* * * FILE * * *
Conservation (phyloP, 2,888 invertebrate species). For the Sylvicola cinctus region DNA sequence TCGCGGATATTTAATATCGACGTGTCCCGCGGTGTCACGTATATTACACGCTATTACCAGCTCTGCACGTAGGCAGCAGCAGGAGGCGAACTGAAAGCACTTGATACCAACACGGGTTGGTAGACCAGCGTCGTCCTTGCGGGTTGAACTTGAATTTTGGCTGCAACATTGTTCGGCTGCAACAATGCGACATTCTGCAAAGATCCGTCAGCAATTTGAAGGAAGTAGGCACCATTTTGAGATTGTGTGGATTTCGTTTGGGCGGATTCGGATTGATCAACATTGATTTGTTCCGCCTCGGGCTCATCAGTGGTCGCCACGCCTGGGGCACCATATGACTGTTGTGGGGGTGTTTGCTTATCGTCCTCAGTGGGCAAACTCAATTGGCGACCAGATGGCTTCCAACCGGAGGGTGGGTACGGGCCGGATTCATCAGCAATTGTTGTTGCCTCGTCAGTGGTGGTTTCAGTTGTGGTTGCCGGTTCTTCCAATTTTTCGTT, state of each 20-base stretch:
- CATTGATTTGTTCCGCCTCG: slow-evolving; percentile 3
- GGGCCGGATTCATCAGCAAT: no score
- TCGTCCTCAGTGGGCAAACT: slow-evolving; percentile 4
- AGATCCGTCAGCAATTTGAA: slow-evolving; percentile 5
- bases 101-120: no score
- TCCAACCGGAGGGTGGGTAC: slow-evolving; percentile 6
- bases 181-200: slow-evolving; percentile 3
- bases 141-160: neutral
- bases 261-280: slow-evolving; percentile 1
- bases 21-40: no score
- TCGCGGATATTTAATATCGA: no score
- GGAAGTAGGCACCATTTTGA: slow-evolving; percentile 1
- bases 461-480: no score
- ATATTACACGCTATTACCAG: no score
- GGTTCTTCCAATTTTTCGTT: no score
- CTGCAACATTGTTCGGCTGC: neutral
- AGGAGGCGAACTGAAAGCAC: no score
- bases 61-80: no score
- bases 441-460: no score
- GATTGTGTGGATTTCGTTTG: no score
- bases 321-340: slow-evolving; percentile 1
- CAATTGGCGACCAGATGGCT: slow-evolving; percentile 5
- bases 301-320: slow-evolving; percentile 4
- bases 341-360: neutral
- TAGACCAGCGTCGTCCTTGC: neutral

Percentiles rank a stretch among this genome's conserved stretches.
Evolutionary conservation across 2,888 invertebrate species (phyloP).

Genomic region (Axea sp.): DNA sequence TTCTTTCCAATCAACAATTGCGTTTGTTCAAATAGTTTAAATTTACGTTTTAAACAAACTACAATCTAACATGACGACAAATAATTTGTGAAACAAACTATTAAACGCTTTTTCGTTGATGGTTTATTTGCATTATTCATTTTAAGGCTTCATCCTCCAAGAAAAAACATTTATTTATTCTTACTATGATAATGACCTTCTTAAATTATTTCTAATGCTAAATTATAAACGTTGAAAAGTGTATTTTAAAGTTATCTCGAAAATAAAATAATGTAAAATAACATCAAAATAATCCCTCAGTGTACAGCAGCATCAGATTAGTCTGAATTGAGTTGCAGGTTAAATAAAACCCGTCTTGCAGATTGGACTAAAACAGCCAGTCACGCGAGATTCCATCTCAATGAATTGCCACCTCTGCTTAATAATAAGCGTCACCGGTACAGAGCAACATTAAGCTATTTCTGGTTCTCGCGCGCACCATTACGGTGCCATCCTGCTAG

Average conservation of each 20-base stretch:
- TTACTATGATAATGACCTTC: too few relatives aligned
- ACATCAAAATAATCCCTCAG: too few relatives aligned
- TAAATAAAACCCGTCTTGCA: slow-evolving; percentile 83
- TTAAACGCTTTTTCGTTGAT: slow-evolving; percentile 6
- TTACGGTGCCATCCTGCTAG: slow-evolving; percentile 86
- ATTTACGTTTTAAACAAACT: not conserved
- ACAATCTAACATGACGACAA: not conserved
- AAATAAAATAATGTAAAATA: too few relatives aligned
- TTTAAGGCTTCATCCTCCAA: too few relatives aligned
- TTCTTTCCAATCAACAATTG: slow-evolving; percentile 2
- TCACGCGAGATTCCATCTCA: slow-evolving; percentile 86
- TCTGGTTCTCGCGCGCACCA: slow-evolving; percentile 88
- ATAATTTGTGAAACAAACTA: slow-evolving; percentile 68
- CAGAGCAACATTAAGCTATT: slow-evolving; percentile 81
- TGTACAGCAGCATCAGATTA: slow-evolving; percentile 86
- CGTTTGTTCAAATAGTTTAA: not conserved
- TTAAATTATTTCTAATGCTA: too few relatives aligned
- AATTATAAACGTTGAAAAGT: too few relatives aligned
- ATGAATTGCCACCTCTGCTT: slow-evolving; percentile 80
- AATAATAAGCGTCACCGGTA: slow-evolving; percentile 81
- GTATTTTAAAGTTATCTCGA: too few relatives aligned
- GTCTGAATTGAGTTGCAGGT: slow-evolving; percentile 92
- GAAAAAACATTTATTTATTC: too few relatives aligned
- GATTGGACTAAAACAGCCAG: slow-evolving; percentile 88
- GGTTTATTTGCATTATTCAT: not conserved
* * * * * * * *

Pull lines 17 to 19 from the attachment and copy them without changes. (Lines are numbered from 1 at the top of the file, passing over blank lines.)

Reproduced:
- CTGCAACATTGTTCGGCTGC: neutral
- AGGAGGCGAACTGAAAGCAC: no score
- bases 61-80: no score